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Author Topic: A Linux geek's law school computer set up  (Read 3790 times)

blueb73

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Re: A Linux geek's law school computer set up
« Reply #10 on: July 17, 2007, 08:04:38 PM »
with hp soon to follow

and dont forget http://www.system76.com/  !!!

ascari_2

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Re: A Linux geek's law school computer set up
« Reply #11 on: July 17, 2007, 08:14:53 PM »
...But tell me the last time you saw a laptop being sold that didn't come with windows pre-installed.

Last night, browsing dell.com.

Sounds like someone has anger issues.

No I don't, I just don't remember seeing a laptop for sale with no OS. Can you post a link here. I just did a quick browse through their site and the only options it gives me is the different types of Vista. No option for no OS installed. And if there is such an option, how much cheaper is it?

denk

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Re: A Linux geek's law school computer set up
« Reply #12 on: July 22, 2007, 02:44:14 AM »
If you search for "Dell" and "Ubuntu", you'll find a lot of info about it.  Here's one link:

  http://www.dell.com/content/topics/segtopic.aspx/ubuntu?c=us&cs=19&l=en&s=dhs

System 76 is another option.  And of course, my new MacBook Pro didn't come with Windows installed on it.   ;)


reverendlex

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Re: A Linux geek's law school computer set up
« Reply #13 on: July 22, 2007, 11:07:18 AM »
I used a dual boot Kubuntu/XP on a Winbook X540 my last year of law school and for the PA bar exam. For note taking, I used Kate, and papers and presentations were written using OpenOffice. Pretty much everything else you need works in Firefox- Blackboard/Westlaw/Lexis.

ExamSoft checks its environment for virtual machines, so VMware or Virtual PC won't work, which is why I had to dual-boot.

Remember that 'support' from the school means handholding. I'm sure you're bright enough to translate the setup instructions.

Now my practice sometimes requires that I have a Windows machine for testing and forensics, so I have a spare XP box just for that purpose. Most of my real work gets done on my Mac and the same Kubuntu box.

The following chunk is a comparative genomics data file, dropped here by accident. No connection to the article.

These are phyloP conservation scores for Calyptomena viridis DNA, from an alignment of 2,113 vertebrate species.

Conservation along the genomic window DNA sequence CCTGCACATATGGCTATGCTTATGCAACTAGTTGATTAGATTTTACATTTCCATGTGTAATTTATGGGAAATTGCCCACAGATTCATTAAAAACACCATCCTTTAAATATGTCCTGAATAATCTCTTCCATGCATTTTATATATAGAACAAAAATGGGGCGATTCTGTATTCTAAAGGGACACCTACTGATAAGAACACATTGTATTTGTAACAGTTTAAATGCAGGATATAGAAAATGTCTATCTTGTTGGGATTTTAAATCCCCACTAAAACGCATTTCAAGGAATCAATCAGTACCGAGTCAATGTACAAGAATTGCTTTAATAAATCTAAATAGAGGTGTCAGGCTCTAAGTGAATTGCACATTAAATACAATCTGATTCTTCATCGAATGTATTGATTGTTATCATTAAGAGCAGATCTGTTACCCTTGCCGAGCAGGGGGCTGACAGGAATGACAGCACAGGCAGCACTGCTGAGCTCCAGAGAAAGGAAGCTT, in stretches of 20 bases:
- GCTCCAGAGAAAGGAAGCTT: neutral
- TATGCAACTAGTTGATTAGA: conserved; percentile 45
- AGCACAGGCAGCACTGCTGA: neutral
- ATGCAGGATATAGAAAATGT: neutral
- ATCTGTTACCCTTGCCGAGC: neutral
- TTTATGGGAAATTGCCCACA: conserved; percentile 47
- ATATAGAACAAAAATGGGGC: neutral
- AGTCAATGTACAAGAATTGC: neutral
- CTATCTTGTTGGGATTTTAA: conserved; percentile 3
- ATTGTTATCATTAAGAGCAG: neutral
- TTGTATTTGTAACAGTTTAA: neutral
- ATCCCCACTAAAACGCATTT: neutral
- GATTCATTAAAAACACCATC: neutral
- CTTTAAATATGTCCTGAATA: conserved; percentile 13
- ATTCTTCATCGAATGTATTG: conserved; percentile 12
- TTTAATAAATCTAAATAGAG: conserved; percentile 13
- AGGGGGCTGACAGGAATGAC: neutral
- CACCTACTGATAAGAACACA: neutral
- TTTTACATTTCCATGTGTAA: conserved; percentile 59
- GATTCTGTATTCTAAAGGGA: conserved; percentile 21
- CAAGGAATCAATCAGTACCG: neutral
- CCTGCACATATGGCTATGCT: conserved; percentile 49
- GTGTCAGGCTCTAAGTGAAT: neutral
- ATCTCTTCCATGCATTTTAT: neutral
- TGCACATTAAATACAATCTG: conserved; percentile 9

Keep on hacking. See you at Defcon?

ascari_2

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Re: A Linux geek's law school computer set up
« Reply #14 on: July 22, 2007, 02:14:36 PM »
If you search for "Dell" and "Ubuntu", you'll find a lot of info about it.  Here's one link:

  http://www.dell.com/content/topics/segtopic.aspx/ubuntu?c=us&cs=19&l=en&s=dhs

System 76 is another option.  And of course, my new MacBook Pro didn't come with Windows installed on it.   ;)



Good find. But the main point that I wanted to make was that laptops with no OS or the "free" OS aren't much different in price compared to the Windows based laptops. So in the end, "Windows" isn't really costing you much, if anything at all.

denk

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Re: A Linux geek's law school computer set up
« Reply #15 on: July 22, 2007, 06:19:41 PM »

Now my practice sometimes requires that I have a Windows machine for testing and forensics...



Now that sounds cool.  What kind of practice are you doing?

I hadn't thought about going to Defcon - maybe I should go to one.

denk

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Re: A Linux geek's law school computer set up
« Reply #16 on: July 22, 2007, 06:27:38 PM »
...But the main point that I wanted to make was that laptops with no OS or the "free" OS aren't much different in price compared to the Windows based laptops. So in the end, "Windows" isn't really costing you much, if anything at all.